Privacy Tip: To prevent this ad targeting and additional data collection, you need to use a tracker blocker extension/app, like the one offered by us (DuckDuckGo) on all major browsers and platforms that also includes additional privacy essentials.
In just a week and a half, the Cambridge Analytica incident has had a major impact on Americans' sentiment toward Facebook and online privacy. We expect continued shifts in attitudes and behaviors about Facebook and other services as coverage continues to scrutinze poor privacy practices, and the dialogue turns to what we can do about them.
These results are based on the polling of a random sample of 1,153 American adults (18+) on March 26th and 27th, 2018 via SurveyMonkey's Audience platform, which ensures the demographic make-up of respondents is representative of the U.S. population. Survey respondents were paid and a confidence level of 95% was used for calculating the values above.
DuckDuckGo and Vivaldi Partner on Private Browsing Mode.
As regular readers of this blog will know, but sadly most people still do not, Private Browsing modes generally don’t prevent online tracking of your searches, and this includes everything you type into Google. Private browsing modes are designed to erase history information on your computer, but don’t do much to prevent the sites you visit from tracking and monitoring your behavior to build up personal profiles.
In addition, searches in Private Browsing mode are usually performed using the default search engine. This means a non-private search engine will continue to use tracking methods such as collecting your IP address or browser fingerprinting. So really that Private Browsing mode isn’t so private after all.
Recently we gave our browser extensions a boost with more features that are meant to protect you, bundling essential privacy features such as tracker blocking and an encryption protection feature that automatically sends you to an encrypted version of a website (if there is one), instead of accepting a default non-encrypted version.
We continue to focus on expanding our privacy ecosystem by partnering with premium privacy companies to offer private search. Our most recent exciting news is that we have partnered with Vivaldi Browser to help them become the first browser to enable private search by DuckDuckGo as the default in their Private Window mode.
Why is this important?
The first thing many people do when opening a Private Window is search the web. Unfortunately they immediately expose themselves to tracking if they are not using DuckDuckGo. Now in Vivaldi, the moment you start using private browsing mode, your search is private as you'd expect — no need to change anything. Your searches and personal information will not be collected or shared while using Private Windows, in addition to the privacy protection features that Vivaldi gives you by default.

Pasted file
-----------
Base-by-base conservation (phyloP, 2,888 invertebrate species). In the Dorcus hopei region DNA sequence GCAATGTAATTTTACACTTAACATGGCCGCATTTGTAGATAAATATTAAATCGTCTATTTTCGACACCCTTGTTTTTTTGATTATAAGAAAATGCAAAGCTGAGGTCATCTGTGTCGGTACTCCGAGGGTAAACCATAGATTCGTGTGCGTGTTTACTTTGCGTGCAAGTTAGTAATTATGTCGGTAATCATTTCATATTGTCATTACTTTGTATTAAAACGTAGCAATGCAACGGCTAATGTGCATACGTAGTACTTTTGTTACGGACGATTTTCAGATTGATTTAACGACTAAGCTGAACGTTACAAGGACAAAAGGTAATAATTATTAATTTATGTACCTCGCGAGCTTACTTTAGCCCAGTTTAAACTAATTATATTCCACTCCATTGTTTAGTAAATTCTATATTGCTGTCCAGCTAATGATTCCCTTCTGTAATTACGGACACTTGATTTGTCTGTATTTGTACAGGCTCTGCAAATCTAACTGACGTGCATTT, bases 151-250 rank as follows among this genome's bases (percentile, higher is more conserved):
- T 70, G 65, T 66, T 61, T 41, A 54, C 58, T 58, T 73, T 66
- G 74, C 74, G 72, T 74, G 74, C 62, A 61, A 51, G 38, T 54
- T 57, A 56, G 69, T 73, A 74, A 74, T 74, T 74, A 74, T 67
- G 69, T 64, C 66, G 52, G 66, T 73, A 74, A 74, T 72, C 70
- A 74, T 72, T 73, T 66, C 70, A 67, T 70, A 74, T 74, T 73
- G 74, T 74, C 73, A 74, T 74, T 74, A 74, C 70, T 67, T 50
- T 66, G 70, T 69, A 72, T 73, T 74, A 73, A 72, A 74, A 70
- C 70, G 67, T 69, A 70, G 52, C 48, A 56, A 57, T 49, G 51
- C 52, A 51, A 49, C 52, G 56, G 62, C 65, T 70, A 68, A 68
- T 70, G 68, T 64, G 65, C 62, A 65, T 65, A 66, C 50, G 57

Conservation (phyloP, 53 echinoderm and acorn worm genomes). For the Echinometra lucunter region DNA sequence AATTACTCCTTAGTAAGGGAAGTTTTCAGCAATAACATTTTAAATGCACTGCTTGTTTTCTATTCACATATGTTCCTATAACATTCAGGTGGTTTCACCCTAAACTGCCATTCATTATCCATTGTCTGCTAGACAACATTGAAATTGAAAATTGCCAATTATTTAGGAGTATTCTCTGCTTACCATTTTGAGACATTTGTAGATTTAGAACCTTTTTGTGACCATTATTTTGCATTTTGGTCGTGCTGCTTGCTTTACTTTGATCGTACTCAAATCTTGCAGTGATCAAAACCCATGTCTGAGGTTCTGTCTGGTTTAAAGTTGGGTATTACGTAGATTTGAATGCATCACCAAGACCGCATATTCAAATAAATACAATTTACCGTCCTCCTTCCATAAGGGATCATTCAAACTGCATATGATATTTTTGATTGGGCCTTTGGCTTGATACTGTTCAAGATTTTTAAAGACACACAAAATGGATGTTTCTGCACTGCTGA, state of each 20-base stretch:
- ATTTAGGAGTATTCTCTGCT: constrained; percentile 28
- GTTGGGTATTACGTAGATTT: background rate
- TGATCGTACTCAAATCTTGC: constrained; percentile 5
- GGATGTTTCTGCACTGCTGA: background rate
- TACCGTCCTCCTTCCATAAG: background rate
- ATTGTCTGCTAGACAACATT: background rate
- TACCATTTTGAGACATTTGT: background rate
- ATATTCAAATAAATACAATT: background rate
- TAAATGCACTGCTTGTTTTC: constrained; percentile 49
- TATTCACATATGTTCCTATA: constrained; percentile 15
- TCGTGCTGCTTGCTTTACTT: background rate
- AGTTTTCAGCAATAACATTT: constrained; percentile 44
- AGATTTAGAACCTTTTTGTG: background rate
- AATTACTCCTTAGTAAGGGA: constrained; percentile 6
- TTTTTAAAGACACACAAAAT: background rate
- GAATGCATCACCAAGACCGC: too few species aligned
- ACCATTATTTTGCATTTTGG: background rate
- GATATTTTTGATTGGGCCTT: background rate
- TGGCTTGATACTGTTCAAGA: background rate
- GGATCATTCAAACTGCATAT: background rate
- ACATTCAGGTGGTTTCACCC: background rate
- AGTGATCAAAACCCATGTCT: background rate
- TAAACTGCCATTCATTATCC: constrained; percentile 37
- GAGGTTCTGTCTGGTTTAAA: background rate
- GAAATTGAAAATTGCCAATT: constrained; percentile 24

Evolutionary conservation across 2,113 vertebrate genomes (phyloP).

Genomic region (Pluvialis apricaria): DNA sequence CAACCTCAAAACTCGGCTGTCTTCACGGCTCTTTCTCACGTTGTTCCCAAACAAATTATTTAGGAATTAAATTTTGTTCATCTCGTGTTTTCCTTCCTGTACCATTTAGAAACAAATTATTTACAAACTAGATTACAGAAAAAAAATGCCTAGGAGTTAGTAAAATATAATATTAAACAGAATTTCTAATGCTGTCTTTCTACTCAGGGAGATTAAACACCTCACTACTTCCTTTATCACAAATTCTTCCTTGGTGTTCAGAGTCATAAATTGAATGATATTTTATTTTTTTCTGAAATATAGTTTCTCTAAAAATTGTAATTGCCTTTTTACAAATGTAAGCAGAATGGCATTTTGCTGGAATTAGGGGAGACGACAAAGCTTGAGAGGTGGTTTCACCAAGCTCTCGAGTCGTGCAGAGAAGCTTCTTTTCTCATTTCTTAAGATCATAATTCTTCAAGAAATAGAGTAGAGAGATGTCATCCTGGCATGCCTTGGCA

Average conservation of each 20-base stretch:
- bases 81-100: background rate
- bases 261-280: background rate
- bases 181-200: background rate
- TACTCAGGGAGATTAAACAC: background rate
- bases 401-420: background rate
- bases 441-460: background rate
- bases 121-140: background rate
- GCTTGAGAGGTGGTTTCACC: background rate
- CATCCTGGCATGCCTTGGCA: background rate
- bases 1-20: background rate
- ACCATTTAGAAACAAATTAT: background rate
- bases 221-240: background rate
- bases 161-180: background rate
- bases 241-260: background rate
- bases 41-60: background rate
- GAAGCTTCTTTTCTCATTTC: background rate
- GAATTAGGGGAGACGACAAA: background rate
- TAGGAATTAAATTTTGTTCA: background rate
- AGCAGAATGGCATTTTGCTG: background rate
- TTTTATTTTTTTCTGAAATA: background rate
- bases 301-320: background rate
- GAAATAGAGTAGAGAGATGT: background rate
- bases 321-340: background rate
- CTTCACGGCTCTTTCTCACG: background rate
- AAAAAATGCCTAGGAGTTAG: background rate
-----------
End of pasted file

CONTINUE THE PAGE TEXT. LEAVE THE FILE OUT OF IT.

With users often keeping default settings in software, this addition to the latest version of Vivaldi is an important step towards both convenience and privacy.
Help double our donations and support online privacy.
The campaign has now finished. Thank you to all those who donated and please continue to support these organizations that work for our privacy.
We're excited to announce that we're donating half a million dollars to non-profits that share in DuckDuckGo's vision of raising the standard of trust online, and we need your help!
Since 2011 we've donated $800,000 to projects that are working to spread Internet privacy, and this year we're taking it up a notch with the DuckDuckGo Privacy Challenge crowdfunding campaign. With your participation via donations and spreading the word, we could dramatically increase the amount of money that's donated to these amazing organizations.
Starting today, we're supporting more than 20 non-profit organizations through a massive privacy crowdfunding campaign hosted by CrowdRise, the world's biggest fundraising platform for charitable giving. Suggestions for the participating organizations were crowdsourced from you, the DuckDuckGo community, and all of these impactful projects either directly enable you to be more private online, or help defend your rights to online privacy. You can explore their work from the campaign page here: https://www.crowdrise.com/duckduckgoprivacychallenge.
How it works
From now through April 10th, we'll be running this friendly crowdfunding campaign for organizations committed to protecting the privacy of personal information on the Internet. The projects will compete for $500,000 in prizes to help further their missions.
In particular, we will match every donation received online by each participating organization, up to $3,000. We will also award 16 grand prizes, with $50,000 to the organization that raises the most money during the challenge. Finally, each organization can also benefit from weekly bonus challenges whose prizes total $247,000.
Your donations will directly impact the funding each organization can receive, hopefully leveraging our $500,000 to much more than we can achieve individually.
How you can help
It's easy to get started:
- Visit the DuckDuckGo Privacy Challenge page, or view the individual profiles from the list below to support the work of these organizations.